“At the dances I was one of the most untiring and gayest … a cousin of Sasha, a young boy, took me aside. With a grave face … he whispered to me that it did not behoove an agitator to dance. Certainly not with such reckless abandon … My frivolity would only hurt the Cause.
I grew furious at … the boy … I did not believe that a Cause which stood for a beautiful ideal … should demand the denial of life and joy … [it] could not expect me to become a nun and … the movement should not be turned into a cloister.”–Emma Goldman, Living My Life (1934)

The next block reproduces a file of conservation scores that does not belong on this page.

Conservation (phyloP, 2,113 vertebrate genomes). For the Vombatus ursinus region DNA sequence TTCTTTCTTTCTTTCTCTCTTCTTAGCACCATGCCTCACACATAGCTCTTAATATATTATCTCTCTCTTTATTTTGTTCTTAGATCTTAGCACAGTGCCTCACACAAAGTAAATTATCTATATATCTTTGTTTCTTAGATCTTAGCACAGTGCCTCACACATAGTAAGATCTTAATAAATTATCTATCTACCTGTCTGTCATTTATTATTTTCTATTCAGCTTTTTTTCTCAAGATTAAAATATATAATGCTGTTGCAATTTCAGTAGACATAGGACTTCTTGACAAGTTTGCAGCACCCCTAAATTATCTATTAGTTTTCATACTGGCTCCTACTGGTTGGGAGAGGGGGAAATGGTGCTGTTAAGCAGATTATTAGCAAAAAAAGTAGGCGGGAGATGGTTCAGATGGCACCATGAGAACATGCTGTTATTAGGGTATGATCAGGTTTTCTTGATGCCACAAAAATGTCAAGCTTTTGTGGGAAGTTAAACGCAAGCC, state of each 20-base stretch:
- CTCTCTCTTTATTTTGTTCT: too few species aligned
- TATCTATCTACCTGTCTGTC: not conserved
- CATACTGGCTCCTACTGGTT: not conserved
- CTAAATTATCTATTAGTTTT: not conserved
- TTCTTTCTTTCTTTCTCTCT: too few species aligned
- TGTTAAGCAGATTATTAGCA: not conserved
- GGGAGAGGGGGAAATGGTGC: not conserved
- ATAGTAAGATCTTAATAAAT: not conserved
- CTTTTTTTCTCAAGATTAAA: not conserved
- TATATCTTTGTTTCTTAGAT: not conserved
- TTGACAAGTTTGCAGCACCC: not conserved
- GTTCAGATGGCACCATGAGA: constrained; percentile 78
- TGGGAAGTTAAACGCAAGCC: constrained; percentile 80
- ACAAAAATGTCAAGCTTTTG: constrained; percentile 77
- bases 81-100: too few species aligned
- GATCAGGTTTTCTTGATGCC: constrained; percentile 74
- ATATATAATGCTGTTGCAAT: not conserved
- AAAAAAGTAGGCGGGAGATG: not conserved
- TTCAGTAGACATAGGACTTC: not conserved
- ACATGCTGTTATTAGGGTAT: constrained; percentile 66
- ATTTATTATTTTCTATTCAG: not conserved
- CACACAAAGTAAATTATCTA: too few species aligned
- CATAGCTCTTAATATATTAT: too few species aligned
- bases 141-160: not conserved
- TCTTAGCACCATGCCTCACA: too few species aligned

For medieval literary studies today, perhaps the most satisfying demand of a feminist aesthetics of reading is the dance of negotiating a delicate balance between resisting and acquiescing to what we read, when we read a medieval text: a dance which acknowledges that agency rests both in the text and in ourselves, in deriving the meaning we find when we read. Because medievalists work with texts written more than half a millennium ago, in historical contexts and social conditions almost unimaginable today, any other kind of trafficking feels a little suspect to us. If we are merely belligerent with a text, treating it with mistrust (as in a “hermeneutics of suspicion”) and noting its “symptoms” (in a “symptomatic reading”) in order to critique it for its ideology (“ideologie-kritik”) and impose our own preferred meaning by forcing the text to say what we would wish, the relationship forged between the text and ourselves, we tend to feel, is not an adequate or satisfying one. Committed to feminist principles and ideals, feminist medievalists invariably require a critical performance that respects the integrity of the text, and its place in history, by acknowledging the delicate choreography of meaning-making in which the feminist reader and the medieval text both participate, each possessing specific kinds of authority and knowledge, in the moment of reading. Our dance, of course, has steps and turns in common with all feminist readings of literature, of whatever literary period, and so is offered here as an allegory of feminist reading and readers that points to the example of others in feminist literary theory.